One week ago, 23 of my best equine friends perished in a terrible fire that leveled Over The Hill Farm in just minutes. Two of the horses who passed away had a special place in my heart: my beloved 17-year old grey Thoroughbred named Weathermark, and my former 25-year old black Morgan pony named Fletcher Indy Winner.
(Left: Samantha competing with Weathermark. Photo courtesy of Samantha Hazen)
After the initial shock of this tragedy set in and I was able to somewhat compose myself, I thought of the USEA as one of the first places I could memorialize my great horses. The USEA has been a part of me for the past 11 years, strengthening the bond among my mother, father, and me as we traveled to different event sites each weekend with my two horses.
I met “Fletcher” when I was 11, and I think of him as “the little pony that could.” He had springs and would jump anything in front of him. Because of Fletcher’s size, people often asked: “You’re going to do this course on that pony?” Though he was only 14.1 hands, I was able to take him Training Level because he had the heart, passion, and legs to do it. He always held his head high and proud, with his ears forward, waiting for his next job that he would happily complete. He was an uncooperative character in the dressage ring because he couldn’t wait to get to cross-country, our favorite phrase. I’ll never forget the one comment a judge wrote on a dressage test: “Snaps teeth like alligator.” I was frustrated at the time, but I look back now and smile because that pony always made up for his dressage in the end.
Seven years ago, my trainer Trudy Race and I went to Bruce Davidson’s beautiful facility in search of my next event horse. Mr. Davidson had taught me a few times on Fletcher, and he knew just the horse to pair me with. I trusted my equestrian hero’s judgment, and Weathermark, a.k.a. “Markie,” became mine in the fall of 2003. Though I was slightly intimidated of his size and power at first, Markie and I became best friends after we figured each other out. He was my precious teammate and I put all my trust in him. He was the epitome of a fierce cross-country machine, and when he opened up his stride, I would glance down at my watch to realize that we needed to slow down to make the optimum time. Whenever he saw those red and white flags, his ears went up and he locked on to the center of the jump. However, something he had in common with his brother Fletcher was his impatience for dressage. I’ll never forget the Area II Training Level Championships because right before I was entering the dressage ring, Markie caught a horse going cross-country out of the corner of his eye. That was it: he kicked over the flower pot entering the ring and I felt like the test was over in a minute. Nevertheless, he went clean in the other two phases and protected me like I knew he would. The more difficult the course, the more he enjoyed it. He loved Fair Hill International Horse Trials, where he could splash through the box water, jump the “log on a lump” and soar through the foundation.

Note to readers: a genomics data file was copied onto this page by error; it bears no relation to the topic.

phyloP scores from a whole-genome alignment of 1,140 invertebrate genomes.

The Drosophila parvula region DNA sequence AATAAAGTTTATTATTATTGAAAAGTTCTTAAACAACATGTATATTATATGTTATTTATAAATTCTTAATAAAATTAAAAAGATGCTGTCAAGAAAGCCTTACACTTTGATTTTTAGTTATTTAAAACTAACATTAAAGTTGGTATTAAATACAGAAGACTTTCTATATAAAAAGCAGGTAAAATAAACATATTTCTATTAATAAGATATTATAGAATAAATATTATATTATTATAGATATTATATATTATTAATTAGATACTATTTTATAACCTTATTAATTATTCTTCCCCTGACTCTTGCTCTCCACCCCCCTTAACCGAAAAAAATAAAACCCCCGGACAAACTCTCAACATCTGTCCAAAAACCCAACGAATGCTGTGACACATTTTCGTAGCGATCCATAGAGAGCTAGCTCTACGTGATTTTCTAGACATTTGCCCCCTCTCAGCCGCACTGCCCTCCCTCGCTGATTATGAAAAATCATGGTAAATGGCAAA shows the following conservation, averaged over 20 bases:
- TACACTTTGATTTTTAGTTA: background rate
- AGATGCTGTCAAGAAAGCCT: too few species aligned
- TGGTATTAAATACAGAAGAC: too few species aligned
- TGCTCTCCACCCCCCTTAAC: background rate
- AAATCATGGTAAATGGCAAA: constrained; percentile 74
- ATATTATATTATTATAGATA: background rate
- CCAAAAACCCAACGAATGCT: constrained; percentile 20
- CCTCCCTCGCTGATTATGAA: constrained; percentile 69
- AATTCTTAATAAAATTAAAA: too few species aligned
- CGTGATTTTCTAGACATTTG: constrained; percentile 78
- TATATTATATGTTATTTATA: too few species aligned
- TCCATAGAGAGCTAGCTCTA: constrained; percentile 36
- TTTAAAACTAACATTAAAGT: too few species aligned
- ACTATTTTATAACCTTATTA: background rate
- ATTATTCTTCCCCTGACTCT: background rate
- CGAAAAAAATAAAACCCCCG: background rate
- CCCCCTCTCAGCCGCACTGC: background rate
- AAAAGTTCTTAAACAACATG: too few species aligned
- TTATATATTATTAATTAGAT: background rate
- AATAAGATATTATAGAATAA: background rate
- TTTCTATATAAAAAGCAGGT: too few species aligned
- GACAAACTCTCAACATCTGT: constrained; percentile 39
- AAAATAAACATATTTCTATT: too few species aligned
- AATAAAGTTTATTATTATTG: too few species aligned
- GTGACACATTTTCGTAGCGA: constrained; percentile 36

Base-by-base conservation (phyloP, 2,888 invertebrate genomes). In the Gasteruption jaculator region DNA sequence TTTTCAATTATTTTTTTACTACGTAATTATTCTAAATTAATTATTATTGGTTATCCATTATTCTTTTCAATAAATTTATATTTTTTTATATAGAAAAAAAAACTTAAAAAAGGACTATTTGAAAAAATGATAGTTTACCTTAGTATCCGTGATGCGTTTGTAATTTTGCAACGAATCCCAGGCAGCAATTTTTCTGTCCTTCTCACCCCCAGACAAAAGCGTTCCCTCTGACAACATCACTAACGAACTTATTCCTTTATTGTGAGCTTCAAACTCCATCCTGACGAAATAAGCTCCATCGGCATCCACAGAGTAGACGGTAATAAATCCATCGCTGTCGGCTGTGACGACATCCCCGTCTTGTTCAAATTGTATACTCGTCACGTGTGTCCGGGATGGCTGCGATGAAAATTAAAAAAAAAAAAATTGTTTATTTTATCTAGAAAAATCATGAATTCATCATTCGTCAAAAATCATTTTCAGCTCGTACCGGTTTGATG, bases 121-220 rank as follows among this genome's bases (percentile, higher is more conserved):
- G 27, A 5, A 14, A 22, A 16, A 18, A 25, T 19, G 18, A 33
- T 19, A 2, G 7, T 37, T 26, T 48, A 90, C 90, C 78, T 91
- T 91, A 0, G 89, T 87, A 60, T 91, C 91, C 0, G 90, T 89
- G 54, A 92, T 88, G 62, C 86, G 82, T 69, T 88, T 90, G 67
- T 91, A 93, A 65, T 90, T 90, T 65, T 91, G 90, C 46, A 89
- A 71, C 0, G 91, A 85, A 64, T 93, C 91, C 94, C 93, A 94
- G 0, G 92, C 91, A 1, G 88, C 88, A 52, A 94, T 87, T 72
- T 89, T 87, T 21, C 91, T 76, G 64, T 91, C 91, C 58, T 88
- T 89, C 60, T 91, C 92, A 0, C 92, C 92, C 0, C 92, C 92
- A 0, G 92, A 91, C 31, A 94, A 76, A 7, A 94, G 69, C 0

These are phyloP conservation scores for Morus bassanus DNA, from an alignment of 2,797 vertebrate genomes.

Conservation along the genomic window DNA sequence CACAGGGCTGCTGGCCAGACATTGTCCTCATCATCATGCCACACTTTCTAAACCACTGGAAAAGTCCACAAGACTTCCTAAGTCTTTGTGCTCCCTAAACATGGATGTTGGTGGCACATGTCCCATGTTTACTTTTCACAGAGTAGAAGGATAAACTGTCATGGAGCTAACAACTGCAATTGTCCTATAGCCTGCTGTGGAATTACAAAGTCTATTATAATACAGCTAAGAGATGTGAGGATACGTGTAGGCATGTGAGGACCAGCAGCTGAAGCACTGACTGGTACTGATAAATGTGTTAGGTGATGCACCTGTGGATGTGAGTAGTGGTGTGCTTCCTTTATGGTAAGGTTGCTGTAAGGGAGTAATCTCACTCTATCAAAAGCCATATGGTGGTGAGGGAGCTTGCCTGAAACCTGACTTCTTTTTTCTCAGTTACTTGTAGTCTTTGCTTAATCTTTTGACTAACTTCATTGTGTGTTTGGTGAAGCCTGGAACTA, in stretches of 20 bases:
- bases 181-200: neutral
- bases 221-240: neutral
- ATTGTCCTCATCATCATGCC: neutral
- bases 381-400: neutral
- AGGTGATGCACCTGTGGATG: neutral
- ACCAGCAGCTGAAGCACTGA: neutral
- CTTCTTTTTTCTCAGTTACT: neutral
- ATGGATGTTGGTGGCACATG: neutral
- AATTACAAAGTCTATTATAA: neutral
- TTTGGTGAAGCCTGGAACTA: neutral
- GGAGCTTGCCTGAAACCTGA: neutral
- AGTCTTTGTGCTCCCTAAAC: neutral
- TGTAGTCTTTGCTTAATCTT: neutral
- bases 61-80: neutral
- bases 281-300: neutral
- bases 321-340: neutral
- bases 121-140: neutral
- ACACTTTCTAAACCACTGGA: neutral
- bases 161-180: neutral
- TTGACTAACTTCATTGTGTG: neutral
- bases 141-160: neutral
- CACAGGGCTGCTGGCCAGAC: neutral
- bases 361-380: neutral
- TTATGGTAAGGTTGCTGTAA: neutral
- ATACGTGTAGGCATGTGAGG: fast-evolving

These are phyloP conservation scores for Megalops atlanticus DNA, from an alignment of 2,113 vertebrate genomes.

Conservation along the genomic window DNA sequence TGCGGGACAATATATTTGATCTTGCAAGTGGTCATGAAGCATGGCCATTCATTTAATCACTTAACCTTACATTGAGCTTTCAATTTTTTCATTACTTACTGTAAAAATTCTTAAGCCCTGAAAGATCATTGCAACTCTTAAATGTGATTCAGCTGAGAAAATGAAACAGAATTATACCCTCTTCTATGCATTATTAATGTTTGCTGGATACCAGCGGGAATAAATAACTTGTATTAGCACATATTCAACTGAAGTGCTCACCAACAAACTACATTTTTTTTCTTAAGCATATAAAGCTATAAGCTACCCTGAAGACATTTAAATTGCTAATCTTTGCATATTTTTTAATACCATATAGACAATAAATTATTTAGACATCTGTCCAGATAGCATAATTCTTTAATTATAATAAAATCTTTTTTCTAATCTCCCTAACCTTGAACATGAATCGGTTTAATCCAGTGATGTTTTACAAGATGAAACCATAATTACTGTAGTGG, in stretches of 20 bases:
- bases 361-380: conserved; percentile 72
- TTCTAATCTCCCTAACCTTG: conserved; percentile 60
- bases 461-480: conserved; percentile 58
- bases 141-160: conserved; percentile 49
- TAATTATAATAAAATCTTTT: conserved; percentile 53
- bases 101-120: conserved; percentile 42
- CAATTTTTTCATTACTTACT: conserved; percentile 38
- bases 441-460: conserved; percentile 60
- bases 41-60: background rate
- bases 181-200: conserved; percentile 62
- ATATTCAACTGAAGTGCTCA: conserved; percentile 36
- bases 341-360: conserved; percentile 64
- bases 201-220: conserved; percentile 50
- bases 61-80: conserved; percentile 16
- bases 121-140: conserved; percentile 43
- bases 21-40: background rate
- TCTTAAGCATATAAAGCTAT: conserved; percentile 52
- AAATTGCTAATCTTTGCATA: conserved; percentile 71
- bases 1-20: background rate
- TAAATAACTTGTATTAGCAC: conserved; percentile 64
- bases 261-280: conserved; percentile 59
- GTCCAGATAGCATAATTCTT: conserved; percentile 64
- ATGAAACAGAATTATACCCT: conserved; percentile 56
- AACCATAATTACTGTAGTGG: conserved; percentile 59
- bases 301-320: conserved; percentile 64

I will miss traveling with Markie and Fletcher. Arriving at event sites, they knew exactly where they were. They would check out their temporary stalls and often roll around in them (especially after I gave them baths!) Instead of pacing around in the stalls, they conserved their energy between phases and prepared for what was to come. They have instilled in me knowledge, bravery, and patience that I will take with me for the rest of my life. If it weren’t for the USEA, I probably would have never searched for and found my two brave Event horses. May their legacy live on in the Eventing world forever…
Just last night, I was told that my first Event pony Burlwood’s Riddle has also passed away. She injured herself at the end of June and sadly had to be put to sleep.
Though she was a cute 13.2 hand gray pony with oversize ears and big, loving eyes, “Riddle” was never to be underestimated. She taught me the essential lessons that young Event riders should learn. One of the most important things is to never take any jump for granted, even if it seems like an inviting “galloping fence.” I learned the hard way a few times when Riddle would pop her shoulder and run out to the side, but I simply think of these as learning experiences. We had a few “learning experiences” at the Novice championships in 2001 at Fair Hill, and although we placed towards the end of the division, I was just so happy that this pony and I made it this far. We received our completion ribbon after Show Jumping, and on the long walk back to stabling, I accidently dropped it in the mud. I quickly hopped off to recover one of my most sentimental ribbons. After all the mini-fights during lessons and the tears of frustration, the moments of success outweighed everything else. Riddle and I placed first at Novice during the Ethel Walker Horse Trials back in 2001, and that victory gallop felt so surreal to me. She was such a proud pony leading the pack, and I’ll never forget that day.
Riddle went on to live with the Jackson family at a beautiful, peaceful farm in Maryland where she taught children how to ride and fall in love with Eventing. I couldn’t have asked for a better home for her. By the age of 20, I have been blessed to own three unique horses who all loved Eventing as much as I did.